8.64
8.1
Goddamn gas station painted my Porsche pink!

The original Need for Speed: Most Wanted (2005) was, along with Underground 2 (2004), the best Need for Speed. Those were the glory days of Need for Speed, when EA was releasing one great game after another: High Stakes (1999), Porsche Unleashed (2000), Hot Pursuit 2 (2002), Underground (2003), Underground 2 (2004), Most Wanted (2005), Carbon (2006). That's at least 7 great games IN A ROW. After that, NFS somehow lost its taste. From ProStreet (2007) that wasn't quite sure if it was a simulator or an arcade, through Undercover (2008) with a pointlessly large city that you don't have to explore at all, to The Run (2011), which disappointed with no customization, poor and short story etc. Of course, NFS isn't completely dead yet, because there are still Shift (2009), Shift 2 Unleashed (2011) and Hot Pursuit (2010) that keep it alive.

Once you play the new Most Wanted, you can't really say that the famous racing series is back on track. While some professional review sites (such as IGN) gave it pretty high scores, fans (including me) don't seem to like it. First of all, once again there is no visual customization that me and most fans expected. You can only apply a custom body kit or change the color. Speaking of color, the color of the car can only be changed by... wait for it... going through a gas station, which magically repairs your car, refills your nitrous and changes your color to a randomly picked one, and all that in a split second. But the real frustration is if you are in a race, see that there is a shortcut through the gas station (and you could use a repair), so you go through the gas station and suddenly your cool, black Porsche becomes a funny-looking, pink Porsche. Very frustrating indeed. Also, the game seems somewhat oversimplified. Some basic settings that were in almost every previous NFS (ability to customize your EA Trax library, anti-aliasing, ability to switch back to full screen after entering windowed mode etc.) are nowhere to be found, which can be really frustrating at times.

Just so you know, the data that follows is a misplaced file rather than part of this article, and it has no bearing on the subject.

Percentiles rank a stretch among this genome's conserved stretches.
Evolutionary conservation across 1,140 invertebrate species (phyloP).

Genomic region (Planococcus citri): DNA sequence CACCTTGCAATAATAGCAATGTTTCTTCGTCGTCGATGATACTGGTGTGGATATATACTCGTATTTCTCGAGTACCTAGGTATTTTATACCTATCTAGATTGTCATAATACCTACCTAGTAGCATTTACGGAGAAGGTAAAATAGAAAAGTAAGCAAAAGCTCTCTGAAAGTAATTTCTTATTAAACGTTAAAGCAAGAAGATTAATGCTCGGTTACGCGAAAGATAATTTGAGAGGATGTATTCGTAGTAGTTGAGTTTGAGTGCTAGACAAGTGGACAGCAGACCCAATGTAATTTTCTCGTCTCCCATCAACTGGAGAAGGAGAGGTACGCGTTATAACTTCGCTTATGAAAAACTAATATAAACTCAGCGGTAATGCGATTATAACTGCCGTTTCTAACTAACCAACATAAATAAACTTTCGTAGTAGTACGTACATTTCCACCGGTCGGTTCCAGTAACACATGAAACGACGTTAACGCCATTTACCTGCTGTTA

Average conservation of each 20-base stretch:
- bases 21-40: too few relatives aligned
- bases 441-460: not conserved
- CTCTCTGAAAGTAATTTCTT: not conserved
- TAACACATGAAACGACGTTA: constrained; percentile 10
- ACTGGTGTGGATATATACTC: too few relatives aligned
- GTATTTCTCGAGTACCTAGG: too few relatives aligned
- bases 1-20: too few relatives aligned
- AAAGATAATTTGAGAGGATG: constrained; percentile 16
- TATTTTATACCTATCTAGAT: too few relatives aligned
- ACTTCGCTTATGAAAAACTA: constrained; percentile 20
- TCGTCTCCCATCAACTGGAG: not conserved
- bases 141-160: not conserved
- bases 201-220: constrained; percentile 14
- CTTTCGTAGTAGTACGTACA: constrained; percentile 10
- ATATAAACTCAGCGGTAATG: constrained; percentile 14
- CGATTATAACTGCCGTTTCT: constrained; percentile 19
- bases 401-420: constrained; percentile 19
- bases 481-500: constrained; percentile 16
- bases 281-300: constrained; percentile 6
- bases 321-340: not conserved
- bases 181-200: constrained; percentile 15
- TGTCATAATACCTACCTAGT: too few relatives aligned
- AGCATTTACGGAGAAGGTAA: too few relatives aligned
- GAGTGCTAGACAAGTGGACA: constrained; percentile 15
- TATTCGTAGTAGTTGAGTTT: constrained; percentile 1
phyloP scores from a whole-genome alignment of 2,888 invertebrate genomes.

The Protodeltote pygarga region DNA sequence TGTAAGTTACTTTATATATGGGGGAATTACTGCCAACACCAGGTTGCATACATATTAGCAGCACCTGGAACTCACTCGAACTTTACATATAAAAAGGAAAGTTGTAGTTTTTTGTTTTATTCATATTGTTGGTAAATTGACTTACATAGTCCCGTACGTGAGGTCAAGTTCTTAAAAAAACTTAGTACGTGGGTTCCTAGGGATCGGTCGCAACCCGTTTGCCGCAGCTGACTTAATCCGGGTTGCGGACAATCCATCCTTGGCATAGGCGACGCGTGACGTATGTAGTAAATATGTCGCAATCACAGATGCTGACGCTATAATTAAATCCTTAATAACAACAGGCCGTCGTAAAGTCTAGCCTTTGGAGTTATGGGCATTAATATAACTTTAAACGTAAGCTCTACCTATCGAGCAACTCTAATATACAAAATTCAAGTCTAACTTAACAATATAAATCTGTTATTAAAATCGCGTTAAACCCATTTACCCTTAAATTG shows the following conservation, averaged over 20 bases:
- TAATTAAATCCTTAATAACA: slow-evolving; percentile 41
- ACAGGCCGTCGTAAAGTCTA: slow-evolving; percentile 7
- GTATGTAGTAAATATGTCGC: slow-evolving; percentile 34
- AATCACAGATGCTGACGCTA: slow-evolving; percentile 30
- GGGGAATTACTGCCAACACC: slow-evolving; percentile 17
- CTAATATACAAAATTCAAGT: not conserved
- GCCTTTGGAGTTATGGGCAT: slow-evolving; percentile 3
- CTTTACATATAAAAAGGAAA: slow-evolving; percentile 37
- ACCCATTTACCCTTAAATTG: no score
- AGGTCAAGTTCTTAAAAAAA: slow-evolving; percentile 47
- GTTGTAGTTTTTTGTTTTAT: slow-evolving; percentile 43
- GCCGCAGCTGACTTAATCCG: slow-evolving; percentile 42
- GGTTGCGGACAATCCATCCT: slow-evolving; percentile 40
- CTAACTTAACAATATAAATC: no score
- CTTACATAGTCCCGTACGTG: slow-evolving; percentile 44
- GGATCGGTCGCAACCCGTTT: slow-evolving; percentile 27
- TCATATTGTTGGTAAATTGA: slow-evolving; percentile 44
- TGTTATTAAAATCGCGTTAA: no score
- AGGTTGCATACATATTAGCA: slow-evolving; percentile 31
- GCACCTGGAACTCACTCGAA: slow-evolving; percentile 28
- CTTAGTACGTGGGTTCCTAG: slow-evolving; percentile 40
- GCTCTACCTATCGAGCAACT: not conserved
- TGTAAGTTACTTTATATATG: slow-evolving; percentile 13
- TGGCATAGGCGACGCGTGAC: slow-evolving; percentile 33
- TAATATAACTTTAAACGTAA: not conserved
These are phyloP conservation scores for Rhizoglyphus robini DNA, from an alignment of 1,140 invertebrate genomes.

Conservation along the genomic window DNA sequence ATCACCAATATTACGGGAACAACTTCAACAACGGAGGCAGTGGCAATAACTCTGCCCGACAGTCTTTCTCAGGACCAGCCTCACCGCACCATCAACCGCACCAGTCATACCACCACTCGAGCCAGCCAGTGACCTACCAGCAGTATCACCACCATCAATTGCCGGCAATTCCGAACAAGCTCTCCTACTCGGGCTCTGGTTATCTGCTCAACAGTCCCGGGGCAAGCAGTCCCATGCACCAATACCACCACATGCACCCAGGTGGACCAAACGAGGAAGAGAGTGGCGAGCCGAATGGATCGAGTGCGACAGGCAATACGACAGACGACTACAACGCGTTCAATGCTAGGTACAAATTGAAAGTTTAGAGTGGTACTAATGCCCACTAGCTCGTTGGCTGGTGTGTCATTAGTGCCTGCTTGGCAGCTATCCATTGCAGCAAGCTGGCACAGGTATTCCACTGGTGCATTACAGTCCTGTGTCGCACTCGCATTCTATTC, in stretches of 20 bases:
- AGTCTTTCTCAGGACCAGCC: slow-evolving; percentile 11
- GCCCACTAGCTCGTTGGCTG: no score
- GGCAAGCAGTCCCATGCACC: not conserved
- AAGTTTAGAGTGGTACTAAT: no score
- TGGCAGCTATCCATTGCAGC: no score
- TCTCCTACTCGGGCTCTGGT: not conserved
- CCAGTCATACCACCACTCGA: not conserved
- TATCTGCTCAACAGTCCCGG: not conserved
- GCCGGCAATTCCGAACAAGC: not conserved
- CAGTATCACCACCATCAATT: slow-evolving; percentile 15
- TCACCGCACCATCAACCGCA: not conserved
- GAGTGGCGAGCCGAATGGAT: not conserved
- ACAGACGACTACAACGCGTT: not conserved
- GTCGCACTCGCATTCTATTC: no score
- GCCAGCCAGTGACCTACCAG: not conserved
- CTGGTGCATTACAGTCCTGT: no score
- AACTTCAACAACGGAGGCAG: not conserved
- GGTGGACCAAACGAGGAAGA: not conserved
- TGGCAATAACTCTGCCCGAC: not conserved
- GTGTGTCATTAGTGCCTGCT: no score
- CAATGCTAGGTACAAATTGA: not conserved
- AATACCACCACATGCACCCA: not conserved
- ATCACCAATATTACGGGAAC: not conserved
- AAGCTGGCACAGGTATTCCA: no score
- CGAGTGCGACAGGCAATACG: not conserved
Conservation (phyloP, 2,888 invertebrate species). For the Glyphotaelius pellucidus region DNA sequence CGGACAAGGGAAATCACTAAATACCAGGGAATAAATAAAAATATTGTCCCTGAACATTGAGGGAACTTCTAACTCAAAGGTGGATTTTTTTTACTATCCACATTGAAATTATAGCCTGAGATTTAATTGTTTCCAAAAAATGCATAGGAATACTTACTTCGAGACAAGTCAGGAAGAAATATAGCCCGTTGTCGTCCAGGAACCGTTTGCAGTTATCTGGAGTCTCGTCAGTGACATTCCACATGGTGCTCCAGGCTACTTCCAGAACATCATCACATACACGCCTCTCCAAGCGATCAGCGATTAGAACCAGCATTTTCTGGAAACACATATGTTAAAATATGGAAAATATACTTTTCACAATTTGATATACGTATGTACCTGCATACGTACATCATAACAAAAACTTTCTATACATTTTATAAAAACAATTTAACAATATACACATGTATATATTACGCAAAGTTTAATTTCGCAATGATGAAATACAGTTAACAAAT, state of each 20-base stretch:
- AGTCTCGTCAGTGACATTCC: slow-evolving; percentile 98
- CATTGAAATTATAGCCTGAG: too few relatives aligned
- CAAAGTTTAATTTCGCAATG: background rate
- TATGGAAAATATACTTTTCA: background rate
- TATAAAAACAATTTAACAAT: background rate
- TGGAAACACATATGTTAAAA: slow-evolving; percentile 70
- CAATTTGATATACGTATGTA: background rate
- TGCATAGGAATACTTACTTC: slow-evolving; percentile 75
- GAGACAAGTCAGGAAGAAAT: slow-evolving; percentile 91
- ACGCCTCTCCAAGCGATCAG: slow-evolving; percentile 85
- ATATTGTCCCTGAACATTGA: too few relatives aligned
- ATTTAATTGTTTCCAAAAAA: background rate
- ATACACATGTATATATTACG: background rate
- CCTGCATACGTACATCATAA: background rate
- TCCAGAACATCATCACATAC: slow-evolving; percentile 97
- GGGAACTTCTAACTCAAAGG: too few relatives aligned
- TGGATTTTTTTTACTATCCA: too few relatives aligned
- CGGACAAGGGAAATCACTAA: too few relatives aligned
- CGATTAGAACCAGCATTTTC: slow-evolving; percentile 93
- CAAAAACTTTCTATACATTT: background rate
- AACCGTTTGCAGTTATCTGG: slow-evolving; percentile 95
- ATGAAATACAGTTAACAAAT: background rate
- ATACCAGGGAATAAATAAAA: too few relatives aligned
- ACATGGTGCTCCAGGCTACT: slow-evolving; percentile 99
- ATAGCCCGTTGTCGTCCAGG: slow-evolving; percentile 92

Now, the good. Graphics are really amazing and look great even on the lowest settings at 1024x768. The car damage system is pretty good too. Although it's not quite on par with Shift, Shift 2 and even ProStreet, it's very nice and should serve as an example for Forza and Gran Turismo, which both have dismal car damage. The fact that you can drive all but 10 cars from the very beginning of the game just by finding them is something that players might like. 

So, this is the conclusion: although the new Most Wanted is considerably better than The Run, it's not quite a Need for Speed. The studio that created the game, Criterion, made it clear that this isn't a real sequel to the old Most Wanted. However, what they made doesn't look like a sequel to Need for Speed, let alone Most Wanted. Its name should be changed to "Burnout Fairhaven with cops".

If I survive this jump, Ill never use Apple maps as GPS again